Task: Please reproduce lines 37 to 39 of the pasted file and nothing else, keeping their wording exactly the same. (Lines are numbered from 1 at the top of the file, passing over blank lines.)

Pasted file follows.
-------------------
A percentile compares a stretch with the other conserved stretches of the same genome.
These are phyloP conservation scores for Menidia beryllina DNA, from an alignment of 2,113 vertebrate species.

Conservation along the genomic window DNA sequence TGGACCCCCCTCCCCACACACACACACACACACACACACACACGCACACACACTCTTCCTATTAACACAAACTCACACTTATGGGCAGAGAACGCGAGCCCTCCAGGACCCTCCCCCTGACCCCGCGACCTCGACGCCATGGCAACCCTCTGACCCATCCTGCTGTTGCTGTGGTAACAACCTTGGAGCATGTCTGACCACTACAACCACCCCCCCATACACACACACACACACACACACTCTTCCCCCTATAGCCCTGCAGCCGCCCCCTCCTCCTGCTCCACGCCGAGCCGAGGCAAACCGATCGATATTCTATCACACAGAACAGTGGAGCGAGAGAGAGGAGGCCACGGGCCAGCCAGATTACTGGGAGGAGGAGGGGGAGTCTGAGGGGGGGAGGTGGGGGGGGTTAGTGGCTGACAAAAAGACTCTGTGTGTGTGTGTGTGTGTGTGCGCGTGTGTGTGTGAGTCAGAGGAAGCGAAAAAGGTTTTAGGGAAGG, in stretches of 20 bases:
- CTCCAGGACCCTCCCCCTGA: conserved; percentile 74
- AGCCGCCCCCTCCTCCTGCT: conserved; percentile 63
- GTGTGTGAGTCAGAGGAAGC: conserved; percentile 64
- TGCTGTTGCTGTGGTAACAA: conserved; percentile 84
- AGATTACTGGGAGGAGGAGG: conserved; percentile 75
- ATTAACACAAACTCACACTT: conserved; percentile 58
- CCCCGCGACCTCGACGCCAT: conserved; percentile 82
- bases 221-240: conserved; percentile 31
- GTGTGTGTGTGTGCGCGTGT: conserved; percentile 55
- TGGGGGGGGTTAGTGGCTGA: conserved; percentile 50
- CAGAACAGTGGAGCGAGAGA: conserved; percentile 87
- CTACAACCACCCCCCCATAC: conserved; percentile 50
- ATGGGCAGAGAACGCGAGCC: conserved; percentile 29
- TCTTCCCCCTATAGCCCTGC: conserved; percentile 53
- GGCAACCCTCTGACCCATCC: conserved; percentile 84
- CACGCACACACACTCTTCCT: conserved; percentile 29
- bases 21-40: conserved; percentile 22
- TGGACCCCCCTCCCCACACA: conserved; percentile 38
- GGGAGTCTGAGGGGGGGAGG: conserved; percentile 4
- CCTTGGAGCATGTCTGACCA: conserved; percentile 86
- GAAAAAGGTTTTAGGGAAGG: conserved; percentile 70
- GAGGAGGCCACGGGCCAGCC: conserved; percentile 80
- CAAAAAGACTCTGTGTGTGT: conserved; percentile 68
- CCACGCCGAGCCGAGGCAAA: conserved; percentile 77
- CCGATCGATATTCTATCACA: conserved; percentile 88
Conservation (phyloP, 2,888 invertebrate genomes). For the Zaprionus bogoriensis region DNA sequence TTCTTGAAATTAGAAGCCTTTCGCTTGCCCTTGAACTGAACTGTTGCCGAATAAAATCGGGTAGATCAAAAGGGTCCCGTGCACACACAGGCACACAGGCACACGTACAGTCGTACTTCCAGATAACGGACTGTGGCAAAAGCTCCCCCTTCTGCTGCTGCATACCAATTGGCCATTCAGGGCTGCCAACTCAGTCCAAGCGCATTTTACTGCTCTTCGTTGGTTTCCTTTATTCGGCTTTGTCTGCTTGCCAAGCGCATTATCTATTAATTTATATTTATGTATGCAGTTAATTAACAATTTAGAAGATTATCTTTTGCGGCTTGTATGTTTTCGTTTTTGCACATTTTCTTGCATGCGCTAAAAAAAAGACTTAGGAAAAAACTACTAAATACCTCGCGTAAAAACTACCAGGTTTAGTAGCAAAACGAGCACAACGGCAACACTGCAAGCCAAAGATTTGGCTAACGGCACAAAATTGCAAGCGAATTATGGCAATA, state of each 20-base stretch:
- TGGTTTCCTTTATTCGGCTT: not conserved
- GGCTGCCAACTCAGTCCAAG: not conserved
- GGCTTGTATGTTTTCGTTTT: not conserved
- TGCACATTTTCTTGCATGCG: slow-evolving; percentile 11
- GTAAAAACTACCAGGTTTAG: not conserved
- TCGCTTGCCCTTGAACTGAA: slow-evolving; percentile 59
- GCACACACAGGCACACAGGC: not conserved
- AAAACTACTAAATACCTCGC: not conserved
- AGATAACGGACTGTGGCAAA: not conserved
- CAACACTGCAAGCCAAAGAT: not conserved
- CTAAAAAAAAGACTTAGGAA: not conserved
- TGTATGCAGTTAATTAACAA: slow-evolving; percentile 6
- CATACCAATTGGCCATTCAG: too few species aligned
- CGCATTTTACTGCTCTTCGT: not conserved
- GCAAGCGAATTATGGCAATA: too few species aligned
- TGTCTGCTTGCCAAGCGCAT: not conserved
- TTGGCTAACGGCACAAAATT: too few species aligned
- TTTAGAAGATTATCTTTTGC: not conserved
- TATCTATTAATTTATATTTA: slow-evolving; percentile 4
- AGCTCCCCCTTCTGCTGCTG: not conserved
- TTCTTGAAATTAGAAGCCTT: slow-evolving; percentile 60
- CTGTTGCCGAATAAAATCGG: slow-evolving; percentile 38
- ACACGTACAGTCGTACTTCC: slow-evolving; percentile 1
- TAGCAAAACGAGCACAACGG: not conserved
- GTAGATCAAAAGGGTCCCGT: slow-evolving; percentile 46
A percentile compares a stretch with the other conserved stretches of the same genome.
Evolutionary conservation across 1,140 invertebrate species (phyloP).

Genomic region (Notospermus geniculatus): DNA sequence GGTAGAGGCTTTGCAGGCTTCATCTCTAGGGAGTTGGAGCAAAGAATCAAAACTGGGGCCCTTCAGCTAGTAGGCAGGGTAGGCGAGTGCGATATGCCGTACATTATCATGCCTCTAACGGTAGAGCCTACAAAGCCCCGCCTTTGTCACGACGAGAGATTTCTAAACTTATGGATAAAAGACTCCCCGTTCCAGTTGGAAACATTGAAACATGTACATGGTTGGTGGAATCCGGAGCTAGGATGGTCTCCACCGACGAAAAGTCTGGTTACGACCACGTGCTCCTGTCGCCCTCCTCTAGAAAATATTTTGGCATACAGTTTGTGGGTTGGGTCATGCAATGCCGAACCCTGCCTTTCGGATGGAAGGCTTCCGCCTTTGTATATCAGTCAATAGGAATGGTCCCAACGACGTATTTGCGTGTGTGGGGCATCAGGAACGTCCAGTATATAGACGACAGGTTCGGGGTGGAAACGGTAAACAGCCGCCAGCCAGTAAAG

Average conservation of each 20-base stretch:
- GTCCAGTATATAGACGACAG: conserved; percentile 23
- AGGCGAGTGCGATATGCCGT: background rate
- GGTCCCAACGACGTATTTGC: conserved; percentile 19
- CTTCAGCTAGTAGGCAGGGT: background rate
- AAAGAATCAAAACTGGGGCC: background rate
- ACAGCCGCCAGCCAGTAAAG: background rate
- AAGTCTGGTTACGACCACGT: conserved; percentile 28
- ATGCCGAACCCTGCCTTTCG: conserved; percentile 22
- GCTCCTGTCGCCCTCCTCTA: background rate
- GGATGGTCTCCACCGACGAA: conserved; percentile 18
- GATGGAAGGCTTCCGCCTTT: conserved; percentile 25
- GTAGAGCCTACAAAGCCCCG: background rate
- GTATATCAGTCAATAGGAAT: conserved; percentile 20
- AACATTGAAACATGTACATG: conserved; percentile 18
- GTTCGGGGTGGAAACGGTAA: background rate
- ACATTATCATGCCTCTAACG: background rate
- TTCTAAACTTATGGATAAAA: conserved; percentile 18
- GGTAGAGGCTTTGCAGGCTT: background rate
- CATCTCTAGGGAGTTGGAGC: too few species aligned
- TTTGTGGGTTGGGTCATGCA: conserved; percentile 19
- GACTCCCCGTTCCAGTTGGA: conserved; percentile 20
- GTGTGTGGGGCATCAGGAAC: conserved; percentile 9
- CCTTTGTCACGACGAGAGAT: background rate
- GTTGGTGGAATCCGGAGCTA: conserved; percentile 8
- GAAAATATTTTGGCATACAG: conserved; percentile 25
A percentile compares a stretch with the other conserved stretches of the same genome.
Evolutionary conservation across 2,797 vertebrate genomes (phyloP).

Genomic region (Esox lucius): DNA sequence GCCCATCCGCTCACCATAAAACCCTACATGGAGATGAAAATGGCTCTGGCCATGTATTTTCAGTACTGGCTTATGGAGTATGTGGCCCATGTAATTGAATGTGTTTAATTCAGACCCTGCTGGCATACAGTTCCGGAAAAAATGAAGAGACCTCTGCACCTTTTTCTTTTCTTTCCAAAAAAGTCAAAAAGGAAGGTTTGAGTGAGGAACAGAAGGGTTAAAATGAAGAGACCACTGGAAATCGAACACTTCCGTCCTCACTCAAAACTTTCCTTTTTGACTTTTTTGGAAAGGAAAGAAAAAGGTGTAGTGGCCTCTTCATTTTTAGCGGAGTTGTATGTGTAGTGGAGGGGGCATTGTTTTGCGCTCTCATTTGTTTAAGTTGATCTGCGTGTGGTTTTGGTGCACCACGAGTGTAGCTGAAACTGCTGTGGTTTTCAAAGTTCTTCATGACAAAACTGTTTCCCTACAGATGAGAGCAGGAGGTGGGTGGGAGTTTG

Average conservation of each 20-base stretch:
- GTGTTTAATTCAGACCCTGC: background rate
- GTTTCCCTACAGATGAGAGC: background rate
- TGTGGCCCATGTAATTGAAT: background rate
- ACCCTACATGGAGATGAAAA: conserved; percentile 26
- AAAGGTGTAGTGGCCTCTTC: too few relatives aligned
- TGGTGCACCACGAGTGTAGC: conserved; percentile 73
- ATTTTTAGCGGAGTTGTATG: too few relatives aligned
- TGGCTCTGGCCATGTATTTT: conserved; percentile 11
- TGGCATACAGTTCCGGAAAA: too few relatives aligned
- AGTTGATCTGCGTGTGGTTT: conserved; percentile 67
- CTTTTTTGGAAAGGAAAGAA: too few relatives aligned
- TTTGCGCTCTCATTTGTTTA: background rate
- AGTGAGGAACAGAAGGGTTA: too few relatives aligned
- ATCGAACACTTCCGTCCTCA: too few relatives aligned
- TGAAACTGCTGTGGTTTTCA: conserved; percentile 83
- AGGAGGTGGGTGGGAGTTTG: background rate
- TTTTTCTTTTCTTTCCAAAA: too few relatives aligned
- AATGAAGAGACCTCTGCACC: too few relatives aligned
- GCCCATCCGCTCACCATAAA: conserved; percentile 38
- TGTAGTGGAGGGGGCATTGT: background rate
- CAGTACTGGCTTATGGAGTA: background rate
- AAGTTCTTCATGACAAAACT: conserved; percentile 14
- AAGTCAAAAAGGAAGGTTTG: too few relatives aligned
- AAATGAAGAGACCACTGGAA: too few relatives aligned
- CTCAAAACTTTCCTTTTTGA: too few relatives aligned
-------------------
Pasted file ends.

- AAAACTACTAAATACCTCGC: not conserved
- AGATAACGGACTGTGGCAAA: not conserved
- CAACACTGCAAGCCAAAGAT: not conserved